THE Australian Competition and Consumer Commission has come under fire from the CEO of the nation's biggest consumer advocate organisation.
When CHOICE CEO Nick Stace visited the Sunshine Coast to speak at a Caloundra Rotary Club breakfast last week, he was here to listen to the concerns of the community more than slam the ACCC.
But it was soon clear that he couldn't keep his feelings quiet on the issue.
“I think the ACCC has been asleep on the job really,” he said.
“The ACCC thinks of reasons not to do things rather than what it can do to bring about a more competitive market.
“It is passive, it is not proactive, it is bureaucratic and slow and because of all of that, it is allowing Coles and Woolworths to get a more dominant position.
“I would give it one out of 10. And one out of 10 for at least existing and having those powers, but I wouldn't give it any more because they don't actually exercise those powers in a sufficiently robust way.
“And it always comes down to the person in charge. A good competition regulator is good if it has a strong and robust leader.”
Coast businessman Mel Luke, who owns seven IGA stores locally, will not want to hear those words even if Mr Stace is now actively fighting in his corner after meeting with him last week.
Mr Luke is in the midst of a David-and-Goliath battle with Wesfarmers-Coles after it bought the Coolum Village Shopping Centre that houses one of Mr Luke's supermarkets.
An attempt to extend his lease by five years was knocked back and he was only allowed to stretch it to January 2012, when it will expire, with an option for Wesfarmers to evict Mr Luke from January next year with three months' notice.
He made a complaint to the ACCC claiming unfair trading practices and a hearing is currently underway.
“The ACCC has given me an indication there is no deadline to this particular submission I put in and it could go on for some time or it could be finalised soon,” he said.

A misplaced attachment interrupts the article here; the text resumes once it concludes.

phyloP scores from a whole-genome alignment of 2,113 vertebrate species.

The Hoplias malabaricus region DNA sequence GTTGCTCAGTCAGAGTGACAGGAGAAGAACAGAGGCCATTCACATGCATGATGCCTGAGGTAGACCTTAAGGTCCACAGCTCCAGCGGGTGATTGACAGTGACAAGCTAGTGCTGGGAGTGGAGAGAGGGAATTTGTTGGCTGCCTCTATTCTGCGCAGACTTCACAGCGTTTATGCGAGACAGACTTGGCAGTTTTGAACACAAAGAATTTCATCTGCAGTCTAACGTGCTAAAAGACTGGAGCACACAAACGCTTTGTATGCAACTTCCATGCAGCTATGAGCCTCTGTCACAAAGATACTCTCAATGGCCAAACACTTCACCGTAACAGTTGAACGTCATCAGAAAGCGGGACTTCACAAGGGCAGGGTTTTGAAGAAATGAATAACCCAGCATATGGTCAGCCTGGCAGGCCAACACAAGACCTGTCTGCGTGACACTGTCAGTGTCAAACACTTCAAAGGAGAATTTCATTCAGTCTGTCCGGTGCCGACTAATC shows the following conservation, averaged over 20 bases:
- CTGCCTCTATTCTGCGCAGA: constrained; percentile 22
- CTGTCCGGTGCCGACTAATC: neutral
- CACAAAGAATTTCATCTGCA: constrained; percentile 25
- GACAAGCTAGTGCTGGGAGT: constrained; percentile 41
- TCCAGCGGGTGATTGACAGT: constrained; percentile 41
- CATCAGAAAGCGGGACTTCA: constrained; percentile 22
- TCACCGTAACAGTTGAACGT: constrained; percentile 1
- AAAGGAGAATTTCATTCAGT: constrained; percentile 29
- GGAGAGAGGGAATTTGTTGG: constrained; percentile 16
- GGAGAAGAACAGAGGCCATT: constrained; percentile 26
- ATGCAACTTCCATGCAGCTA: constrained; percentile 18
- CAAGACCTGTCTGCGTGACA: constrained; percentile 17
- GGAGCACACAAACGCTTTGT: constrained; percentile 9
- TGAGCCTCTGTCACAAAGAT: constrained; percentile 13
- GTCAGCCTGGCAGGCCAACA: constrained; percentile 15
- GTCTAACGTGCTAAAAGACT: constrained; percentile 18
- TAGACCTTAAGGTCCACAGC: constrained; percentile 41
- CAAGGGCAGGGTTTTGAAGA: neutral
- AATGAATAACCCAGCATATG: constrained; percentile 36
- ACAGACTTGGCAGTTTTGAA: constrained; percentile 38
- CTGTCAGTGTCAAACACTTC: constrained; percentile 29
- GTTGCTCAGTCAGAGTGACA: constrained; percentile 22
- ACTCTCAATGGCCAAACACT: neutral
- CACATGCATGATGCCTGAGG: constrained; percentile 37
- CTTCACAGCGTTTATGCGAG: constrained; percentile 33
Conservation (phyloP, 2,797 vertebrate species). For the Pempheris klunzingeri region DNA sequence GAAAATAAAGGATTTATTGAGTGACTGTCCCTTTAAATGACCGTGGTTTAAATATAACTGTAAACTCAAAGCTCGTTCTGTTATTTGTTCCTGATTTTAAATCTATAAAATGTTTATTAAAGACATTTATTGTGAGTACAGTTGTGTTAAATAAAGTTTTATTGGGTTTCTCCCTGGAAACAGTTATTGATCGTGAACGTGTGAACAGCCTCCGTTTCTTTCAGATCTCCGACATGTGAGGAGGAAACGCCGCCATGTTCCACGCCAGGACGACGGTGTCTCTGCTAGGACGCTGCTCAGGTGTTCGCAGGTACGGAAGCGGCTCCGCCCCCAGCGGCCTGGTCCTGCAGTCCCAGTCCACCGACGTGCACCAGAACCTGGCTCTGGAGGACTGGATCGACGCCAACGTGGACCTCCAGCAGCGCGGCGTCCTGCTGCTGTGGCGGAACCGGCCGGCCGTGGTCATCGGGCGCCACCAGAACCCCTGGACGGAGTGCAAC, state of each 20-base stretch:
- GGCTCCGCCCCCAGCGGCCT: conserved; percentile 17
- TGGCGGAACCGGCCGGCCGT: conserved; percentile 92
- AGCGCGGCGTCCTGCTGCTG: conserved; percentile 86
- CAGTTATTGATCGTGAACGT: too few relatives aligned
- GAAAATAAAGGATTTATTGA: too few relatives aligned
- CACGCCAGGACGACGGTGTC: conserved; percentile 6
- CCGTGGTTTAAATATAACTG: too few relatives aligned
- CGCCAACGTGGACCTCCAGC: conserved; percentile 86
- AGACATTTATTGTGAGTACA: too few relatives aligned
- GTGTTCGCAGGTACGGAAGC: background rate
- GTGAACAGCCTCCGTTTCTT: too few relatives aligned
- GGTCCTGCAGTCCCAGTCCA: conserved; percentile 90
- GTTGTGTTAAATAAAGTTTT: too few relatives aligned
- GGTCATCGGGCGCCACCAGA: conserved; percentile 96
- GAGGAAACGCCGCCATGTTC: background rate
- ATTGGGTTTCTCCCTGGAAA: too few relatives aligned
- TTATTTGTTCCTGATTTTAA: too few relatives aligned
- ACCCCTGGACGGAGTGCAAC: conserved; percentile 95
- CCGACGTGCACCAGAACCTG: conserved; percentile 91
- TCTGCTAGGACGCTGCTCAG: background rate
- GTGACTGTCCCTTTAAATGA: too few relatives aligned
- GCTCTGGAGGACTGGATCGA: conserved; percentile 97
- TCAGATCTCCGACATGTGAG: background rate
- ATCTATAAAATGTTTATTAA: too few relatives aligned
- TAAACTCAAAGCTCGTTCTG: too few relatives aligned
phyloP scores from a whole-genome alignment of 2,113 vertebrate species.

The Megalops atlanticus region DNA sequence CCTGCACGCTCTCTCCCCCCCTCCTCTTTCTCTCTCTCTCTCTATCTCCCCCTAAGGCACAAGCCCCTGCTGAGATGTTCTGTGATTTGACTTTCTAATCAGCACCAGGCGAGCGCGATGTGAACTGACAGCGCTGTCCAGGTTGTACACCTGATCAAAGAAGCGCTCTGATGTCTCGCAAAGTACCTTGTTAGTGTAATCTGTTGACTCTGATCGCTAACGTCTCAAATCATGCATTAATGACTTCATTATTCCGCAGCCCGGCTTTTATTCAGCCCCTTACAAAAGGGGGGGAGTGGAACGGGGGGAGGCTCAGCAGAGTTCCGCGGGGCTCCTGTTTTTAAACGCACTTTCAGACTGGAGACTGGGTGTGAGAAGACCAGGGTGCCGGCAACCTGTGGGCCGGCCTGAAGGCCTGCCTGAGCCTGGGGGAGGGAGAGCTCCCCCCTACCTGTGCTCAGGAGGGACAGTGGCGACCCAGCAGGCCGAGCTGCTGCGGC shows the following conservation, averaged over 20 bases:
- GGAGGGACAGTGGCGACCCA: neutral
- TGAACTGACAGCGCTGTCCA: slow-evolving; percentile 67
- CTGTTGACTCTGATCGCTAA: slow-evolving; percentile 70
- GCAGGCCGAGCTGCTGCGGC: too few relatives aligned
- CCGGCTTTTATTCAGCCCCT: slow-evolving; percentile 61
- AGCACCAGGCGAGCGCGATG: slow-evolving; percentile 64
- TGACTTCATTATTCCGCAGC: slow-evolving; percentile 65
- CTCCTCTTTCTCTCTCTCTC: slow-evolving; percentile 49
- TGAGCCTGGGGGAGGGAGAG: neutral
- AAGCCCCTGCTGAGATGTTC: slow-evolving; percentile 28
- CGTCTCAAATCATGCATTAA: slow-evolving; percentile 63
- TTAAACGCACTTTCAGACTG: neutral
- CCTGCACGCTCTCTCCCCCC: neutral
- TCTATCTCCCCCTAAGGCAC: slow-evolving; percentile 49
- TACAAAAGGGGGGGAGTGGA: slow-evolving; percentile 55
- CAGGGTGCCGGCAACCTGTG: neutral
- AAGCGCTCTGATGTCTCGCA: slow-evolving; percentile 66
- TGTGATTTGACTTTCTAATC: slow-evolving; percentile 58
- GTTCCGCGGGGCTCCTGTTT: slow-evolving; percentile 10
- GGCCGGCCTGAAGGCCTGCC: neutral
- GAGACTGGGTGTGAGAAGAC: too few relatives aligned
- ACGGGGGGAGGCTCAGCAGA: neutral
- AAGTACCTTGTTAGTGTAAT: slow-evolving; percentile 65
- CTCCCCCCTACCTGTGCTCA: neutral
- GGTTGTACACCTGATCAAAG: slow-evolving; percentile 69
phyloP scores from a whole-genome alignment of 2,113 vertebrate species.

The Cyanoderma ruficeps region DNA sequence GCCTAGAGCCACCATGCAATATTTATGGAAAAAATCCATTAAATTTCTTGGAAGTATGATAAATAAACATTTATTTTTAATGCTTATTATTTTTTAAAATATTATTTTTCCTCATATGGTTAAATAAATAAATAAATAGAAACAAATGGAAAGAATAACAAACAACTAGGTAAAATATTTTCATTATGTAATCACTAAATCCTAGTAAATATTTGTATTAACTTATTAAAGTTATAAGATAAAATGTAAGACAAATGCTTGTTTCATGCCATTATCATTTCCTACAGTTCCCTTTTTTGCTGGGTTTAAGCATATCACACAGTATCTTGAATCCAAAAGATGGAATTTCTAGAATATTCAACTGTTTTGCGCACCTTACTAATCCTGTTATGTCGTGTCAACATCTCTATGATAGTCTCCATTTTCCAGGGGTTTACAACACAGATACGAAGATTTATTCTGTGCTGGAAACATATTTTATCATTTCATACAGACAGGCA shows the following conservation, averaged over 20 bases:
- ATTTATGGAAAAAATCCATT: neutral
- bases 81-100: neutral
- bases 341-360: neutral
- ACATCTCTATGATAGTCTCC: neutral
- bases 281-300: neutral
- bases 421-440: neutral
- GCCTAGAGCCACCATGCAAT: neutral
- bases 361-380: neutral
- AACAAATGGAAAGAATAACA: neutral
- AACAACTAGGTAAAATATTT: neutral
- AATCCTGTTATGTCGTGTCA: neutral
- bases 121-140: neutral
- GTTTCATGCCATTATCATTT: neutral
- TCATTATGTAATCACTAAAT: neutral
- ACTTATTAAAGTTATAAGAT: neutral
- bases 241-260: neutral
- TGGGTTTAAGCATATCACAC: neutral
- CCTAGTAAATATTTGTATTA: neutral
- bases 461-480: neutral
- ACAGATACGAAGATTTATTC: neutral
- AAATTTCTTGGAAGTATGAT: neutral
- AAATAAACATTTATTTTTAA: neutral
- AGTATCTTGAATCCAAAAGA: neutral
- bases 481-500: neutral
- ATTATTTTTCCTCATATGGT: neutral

“It's been going on for four months and during that time, the ACCC have requested a lot of information from us, the people we deal with and our customers.
“I don't get overconfident about these matters, but we must have some sort of chance. Once you look at the Trade Practices Act, a competitor just can't acquire premises to eliminate another competitor.”
As vague as the ACCC “deadline” is, Mr Luke is hoping for a result soon.
“I'd like to see some closure, not only myself but all my staff who have been on tenterhooks for some time.
“While we are still here we've got a chance, but the biggest constraint is we can't improve our premises because it's foolish to spend money to improve it knowing full well somewhere down the track we may get a bigger supermarket or be asked to leave. It puts us in a state of flux.
“We've just got to stand our ground. And people are really supporting us, we've grown up with a lot of the people in Coolum over 24 years. We have employed three generations of one family at times.”
Mr Luke was grateful for the support from CHOICE.
“It certainly gives me a boost because we know we've got another group of people I've never been associated with before that have come out in support which is just tremendous.”
Mr Stace said CHOICE would help Mr Luke with national PR as the hearing progressed as well as through the use of senior contacts within the ACCC.
“But more than that, when you take action when you're someone like Mel it can be quite an isolating experience. And to think you've got the support of CHOICE and others can empower you to be a bit stronger and stay focused on the job.
“Mel seems like an honest businessman who is just trying to make an honest living and provide a good service to his customers.
“Sitting opposite him I felt he was basically being bullied by Coles.
“Coles are not just being a competitor to him, they are trying to take him out of the market in an aggressive way.
“There are people's livelihoods at stake. There comes a point where local people, traders and groups like CHOICE need to say enough is enough.”
The ACCC was approached for comment but chose not to respond.
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